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1 Technology and me

1 Technology and me

Before you learn more about technology-based counselling, it is useful to reflect on your own attitudes, experiences and practices related to digital technology.

There has always been a debate around the use of technology in counselling and psychotherapy (Weitz, 2014; Russel, 2015). Practitioners can have strong views and concerns about the quality of online provision and the range of ethical, legal and technological issues in online counselling practice (which will be covered in this course). Where you personally stand in the debate around technology-based counselling might be influenced by your own personal relationship with, and experience of, digital technology.

Activity 2: Technology word cloud

Timing: Allow approximately 5 minutes
By signing in and enrolling on this course you can view and complete all activities within the course, track your progress in My OpenLearn Create. and when you have completed a course, you can download and print a free Statement of Participation - which you can use to demonstrate your learning.

When you have chosen your word, post it anonymously in the course word cloud. (You might want to open this in a new tab or window.)

Pause for reflection

Once you have posted your word, look at what other users have posted. Are there similarities in the responses regarding the potential and challenges of online counselling?

1.1 Digital visitor or digital resident?

What do digital technology and communicating with smartphones or other devices mean to you?

Digital literacy is influenced by factors such as your personal interests and motivations, or any job requirements you may have.

It will certainly be influenced by your experiences. The level of your digital literacy partly depends on when you were born: are you a digital visitor or a digital resident?

(Note that ‘digital visitor’ and ‘digital resident’ (JISC, 2014; OCLC Research, 2020) are preferred to the broadly equivalent earlier terms, ‘digital immigrant’ and ‘digital native’ (Buckingham, 2013), which you may be familiar with. These latter two terms were coined in 2001 by Marc Prensky and are now contested – even by Prensky himself – and so are no longer used (Wikipedia, 2020).)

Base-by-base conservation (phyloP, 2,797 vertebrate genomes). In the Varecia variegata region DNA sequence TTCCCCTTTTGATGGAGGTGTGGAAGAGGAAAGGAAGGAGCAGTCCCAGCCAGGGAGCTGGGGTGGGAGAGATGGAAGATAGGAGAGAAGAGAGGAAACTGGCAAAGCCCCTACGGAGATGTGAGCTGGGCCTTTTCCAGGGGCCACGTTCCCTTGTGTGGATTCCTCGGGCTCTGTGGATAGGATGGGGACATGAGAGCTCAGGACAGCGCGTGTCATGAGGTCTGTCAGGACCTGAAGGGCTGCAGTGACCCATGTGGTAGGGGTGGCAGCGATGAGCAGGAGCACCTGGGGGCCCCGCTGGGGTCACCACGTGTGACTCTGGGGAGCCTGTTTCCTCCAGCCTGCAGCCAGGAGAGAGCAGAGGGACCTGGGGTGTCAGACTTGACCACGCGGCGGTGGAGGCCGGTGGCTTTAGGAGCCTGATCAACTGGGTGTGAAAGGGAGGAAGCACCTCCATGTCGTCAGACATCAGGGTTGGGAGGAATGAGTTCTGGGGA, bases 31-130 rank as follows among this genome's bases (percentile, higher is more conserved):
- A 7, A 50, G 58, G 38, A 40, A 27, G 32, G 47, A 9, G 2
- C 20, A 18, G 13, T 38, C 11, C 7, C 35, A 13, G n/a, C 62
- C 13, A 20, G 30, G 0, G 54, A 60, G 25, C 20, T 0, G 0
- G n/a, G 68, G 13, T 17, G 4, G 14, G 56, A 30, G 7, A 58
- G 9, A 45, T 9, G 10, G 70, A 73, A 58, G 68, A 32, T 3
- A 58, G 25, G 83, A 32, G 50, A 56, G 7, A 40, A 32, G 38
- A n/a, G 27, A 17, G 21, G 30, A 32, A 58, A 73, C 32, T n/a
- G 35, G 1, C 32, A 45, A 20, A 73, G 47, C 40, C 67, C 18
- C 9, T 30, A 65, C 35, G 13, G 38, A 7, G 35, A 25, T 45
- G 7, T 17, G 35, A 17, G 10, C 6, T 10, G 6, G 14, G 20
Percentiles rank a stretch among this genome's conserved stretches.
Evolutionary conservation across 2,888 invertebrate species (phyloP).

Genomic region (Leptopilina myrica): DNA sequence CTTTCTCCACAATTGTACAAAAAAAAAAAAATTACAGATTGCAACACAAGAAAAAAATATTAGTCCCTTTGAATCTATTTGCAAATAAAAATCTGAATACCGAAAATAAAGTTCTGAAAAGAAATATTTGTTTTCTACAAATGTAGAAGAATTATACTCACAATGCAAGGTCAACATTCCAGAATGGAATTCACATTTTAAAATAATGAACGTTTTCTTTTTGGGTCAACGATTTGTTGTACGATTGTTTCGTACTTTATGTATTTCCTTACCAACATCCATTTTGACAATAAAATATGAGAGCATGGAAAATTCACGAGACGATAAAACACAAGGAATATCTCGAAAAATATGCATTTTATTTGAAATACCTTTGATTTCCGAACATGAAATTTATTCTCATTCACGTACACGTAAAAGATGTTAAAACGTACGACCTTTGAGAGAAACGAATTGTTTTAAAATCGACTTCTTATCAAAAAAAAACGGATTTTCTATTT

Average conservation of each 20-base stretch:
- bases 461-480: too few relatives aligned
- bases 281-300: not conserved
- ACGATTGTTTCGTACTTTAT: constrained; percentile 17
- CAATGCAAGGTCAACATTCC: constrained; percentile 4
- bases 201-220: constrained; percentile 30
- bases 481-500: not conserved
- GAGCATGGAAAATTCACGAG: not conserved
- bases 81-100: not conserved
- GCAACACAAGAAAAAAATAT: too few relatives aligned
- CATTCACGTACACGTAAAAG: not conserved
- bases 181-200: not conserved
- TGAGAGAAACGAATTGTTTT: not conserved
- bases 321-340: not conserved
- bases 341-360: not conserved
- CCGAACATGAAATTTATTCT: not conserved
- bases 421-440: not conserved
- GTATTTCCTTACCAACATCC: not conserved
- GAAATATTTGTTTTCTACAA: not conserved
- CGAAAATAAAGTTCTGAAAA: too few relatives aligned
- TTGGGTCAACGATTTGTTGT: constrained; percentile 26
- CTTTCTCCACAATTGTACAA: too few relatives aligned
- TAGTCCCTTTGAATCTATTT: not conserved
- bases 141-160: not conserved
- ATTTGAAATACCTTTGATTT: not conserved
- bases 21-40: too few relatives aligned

Activity 3 will give you a clearer idea of how you use and appropriate digital technologies in your everyday life.

Activity 3: Use of digital communication technologies

Timing: Allow approximately 10 minutes

How did you use digital technology before the corona crisis?

Open this survey in a new tab or window and then return to this course once you’ve completed it.

This is an anonymous vote. Once you have answered the survey, you will be able to see the collective responses of other people on the course.

Pause for reflection

Were you surprised by the results? What do you make of your use of digital technology in your everyday life? Based on this, how confident are you about employing digital technology and devices for your therapeutic work with clients?

Even if you do not feel overly confident now, by the end of studying this primer course you will hopefully feel supported in offering online counselling safely and effectively when face-to-face work is not possible. In the next section you will learn more about the key ethical, technological, legal, clinical and practical issues involved in therapeutic working online.

You should now move on to Topic 2: Technological, legal, ethical and practical considerations.